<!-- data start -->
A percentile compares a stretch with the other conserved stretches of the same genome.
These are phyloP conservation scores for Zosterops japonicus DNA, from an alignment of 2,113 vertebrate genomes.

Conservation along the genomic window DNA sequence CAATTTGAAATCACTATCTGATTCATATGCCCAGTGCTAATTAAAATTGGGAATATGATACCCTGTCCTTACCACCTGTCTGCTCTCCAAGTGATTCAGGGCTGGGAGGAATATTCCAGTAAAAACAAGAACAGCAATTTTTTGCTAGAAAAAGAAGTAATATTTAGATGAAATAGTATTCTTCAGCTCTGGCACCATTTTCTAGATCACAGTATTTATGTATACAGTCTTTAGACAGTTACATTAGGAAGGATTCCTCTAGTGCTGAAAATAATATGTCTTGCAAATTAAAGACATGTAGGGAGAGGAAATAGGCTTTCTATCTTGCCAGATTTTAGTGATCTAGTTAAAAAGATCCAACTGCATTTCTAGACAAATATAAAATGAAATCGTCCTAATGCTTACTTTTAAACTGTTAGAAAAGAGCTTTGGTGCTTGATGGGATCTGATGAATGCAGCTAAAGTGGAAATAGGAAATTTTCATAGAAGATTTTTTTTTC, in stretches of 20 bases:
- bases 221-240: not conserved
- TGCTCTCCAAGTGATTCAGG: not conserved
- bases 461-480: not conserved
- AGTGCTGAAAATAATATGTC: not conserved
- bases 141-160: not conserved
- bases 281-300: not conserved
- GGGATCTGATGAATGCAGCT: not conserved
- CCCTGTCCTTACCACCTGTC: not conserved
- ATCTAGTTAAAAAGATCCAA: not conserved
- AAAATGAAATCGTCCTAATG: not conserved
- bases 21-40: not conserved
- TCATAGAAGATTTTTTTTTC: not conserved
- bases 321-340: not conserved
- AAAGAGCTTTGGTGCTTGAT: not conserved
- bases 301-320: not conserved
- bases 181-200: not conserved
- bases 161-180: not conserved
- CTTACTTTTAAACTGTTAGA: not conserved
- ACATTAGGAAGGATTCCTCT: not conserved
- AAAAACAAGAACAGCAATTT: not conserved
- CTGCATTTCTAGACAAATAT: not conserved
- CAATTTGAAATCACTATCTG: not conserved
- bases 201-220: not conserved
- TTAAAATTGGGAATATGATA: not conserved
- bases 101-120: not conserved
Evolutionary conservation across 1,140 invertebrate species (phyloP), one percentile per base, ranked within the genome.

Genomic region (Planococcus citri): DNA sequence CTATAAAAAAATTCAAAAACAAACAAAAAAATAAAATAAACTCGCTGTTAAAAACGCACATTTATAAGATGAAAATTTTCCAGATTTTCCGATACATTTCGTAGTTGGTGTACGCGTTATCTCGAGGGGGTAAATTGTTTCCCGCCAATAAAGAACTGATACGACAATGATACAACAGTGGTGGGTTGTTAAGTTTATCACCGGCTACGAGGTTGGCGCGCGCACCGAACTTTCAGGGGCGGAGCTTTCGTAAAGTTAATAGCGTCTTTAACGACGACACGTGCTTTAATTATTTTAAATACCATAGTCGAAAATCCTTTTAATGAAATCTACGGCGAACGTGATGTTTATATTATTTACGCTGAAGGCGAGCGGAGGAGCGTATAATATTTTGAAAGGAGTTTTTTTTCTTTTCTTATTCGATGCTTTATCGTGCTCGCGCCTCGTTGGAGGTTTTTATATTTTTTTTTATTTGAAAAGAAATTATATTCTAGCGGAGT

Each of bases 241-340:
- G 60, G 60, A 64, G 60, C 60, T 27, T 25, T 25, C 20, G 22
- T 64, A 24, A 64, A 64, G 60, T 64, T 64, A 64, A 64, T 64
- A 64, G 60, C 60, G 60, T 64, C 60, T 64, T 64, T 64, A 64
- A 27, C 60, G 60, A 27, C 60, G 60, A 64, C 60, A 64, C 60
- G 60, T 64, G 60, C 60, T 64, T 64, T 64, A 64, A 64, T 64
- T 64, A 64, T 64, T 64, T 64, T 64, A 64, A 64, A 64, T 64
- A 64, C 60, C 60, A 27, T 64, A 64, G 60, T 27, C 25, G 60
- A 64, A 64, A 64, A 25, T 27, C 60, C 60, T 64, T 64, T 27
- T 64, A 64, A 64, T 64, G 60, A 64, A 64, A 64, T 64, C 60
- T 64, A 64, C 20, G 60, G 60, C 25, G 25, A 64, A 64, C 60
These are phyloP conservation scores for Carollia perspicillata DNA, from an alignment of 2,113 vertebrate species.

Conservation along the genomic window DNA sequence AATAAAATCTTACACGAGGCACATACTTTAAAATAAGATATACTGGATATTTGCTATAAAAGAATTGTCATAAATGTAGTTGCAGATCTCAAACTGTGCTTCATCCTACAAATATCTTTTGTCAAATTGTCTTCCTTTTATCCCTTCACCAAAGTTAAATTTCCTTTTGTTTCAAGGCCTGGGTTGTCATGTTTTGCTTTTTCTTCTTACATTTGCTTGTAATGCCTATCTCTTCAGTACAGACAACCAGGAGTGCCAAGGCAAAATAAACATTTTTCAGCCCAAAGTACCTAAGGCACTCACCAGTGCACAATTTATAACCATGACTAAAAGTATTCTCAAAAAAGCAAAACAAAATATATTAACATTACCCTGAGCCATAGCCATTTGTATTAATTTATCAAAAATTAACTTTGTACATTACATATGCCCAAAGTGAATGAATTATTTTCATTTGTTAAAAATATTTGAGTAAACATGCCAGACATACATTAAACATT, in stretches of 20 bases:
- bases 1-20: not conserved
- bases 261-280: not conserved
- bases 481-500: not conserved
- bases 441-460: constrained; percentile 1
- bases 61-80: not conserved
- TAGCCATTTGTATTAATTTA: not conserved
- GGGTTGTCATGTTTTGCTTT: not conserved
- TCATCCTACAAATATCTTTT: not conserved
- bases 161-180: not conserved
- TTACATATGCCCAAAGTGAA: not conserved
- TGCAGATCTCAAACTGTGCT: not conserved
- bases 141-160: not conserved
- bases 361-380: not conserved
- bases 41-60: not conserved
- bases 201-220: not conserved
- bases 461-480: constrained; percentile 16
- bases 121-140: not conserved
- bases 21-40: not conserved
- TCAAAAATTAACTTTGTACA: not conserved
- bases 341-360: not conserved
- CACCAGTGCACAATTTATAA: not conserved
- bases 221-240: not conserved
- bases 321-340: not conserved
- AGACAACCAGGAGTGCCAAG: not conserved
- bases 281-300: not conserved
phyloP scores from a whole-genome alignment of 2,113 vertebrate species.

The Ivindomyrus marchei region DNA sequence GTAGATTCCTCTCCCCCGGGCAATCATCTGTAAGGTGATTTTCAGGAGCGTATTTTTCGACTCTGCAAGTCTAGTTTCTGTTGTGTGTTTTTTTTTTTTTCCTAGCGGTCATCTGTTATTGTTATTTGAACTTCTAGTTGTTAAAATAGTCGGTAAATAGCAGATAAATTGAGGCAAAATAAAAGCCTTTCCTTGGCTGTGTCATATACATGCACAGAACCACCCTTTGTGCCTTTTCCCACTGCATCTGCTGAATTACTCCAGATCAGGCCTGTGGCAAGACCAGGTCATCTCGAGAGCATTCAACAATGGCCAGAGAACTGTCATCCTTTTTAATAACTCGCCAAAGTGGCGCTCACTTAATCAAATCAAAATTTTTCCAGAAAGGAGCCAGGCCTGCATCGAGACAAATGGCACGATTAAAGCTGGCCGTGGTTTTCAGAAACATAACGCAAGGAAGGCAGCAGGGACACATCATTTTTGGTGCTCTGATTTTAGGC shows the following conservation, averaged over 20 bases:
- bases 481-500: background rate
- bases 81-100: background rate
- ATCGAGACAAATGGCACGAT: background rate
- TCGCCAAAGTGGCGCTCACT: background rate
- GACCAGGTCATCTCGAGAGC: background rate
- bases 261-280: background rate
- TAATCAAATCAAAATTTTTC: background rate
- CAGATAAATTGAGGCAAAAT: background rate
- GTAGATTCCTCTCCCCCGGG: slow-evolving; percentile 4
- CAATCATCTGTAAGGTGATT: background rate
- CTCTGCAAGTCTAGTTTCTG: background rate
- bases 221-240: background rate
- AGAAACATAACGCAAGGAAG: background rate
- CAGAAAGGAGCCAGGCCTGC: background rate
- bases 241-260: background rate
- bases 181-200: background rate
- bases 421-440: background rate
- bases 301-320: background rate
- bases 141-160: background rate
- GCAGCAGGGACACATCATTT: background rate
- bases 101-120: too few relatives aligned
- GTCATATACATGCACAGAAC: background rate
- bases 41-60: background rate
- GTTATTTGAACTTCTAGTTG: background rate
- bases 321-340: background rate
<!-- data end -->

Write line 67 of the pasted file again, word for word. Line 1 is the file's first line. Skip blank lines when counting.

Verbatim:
- AGACAACCAGGAGTGCCAAG: not conserved